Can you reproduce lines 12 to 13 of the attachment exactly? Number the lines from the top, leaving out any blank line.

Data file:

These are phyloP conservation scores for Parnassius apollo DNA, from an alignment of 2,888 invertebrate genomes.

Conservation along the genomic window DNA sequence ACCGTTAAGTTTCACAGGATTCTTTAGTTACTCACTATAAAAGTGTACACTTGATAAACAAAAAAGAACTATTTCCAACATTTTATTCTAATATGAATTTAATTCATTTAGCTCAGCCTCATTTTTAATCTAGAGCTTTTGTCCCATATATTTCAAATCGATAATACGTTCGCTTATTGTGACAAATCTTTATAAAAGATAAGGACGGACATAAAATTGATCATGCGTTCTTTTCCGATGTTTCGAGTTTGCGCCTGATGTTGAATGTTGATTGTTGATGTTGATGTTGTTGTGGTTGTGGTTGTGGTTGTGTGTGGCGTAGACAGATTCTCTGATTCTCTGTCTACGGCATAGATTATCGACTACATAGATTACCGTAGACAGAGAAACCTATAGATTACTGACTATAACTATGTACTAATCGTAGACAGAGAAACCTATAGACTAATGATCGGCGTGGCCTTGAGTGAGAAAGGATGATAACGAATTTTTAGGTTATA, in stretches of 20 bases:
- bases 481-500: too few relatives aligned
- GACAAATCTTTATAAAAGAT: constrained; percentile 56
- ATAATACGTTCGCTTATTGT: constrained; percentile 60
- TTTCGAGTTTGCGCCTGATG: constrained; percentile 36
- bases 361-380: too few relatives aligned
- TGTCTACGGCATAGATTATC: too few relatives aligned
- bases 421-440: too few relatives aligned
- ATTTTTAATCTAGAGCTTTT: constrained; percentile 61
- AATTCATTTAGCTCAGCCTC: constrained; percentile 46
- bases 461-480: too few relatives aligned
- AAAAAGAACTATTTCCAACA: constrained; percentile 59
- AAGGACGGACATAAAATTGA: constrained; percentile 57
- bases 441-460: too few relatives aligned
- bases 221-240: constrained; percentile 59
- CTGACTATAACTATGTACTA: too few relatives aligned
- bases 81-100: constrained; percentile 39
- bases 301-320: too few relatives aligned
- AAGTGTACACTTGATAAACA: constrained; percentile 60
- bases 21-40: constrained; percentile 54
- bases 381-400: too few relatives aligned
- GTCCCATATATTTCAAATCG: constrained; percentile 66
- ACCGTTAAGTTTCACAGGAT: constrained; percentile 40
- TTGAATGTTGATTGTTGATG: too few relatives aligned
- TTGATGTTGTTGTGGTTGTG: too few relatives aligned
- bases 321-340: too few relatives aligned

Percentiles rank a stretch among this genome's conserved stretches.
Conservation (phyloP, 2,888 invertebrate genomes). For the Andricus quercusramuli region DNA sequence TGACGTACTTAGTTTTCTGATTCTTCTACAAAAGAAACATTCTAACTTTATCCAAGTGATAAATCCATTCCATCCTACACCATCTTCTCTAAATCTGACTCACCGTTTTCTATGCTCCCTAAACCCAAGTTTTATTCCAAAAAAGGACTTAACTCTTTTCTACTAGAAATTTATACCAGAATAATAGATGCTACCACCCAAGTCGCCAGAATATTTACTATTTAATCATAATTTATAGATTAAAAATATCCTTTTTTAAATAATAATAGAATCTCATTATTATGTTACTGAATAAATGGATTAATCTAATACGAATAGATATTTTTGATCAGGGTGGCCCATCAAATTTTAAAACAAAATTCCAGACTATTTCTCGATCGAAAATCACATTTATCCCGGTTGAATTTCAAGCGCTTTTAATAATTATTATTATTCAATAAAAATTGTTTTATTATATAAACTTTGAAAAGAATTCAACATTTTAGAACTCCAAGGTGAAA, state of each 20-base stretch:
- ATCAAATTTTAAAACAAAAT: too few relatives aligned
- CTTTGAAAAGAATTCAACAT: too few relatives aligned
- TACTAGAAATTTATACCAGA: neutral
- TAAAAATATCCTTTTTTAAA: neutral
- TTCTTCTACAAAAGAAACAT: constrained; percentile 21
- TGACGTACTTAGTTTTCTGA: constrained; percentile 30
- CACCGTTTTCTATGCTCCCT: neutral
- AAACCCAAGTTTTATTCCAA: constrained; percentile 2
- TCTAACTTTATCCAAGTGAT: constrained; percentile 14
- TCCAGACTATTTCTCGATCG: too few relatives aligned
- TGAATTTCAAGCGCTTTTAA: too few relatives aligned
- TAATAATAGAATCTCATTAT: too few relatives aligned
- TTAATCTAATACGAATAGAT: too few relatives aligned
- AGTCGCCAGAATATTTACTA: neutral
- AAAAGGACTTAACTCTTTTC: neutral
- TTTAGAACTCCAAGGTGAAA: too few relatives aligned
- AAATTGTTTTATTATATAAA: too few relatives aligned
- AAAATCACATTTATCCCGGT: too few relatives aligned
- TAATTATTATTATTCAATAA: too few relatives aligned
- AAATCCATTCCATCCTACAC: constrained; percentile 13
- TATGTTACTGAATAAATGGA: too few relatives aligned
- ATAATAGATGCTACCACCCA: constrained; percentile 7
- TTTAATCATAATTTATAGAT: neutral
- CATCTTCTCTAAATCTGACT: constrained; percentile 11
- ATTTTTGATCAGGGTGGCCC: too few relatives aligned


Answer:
- bases 461-480: too few relatives aligned
- AAAAAGAACTATTTCCAACA: constrained; percentile 59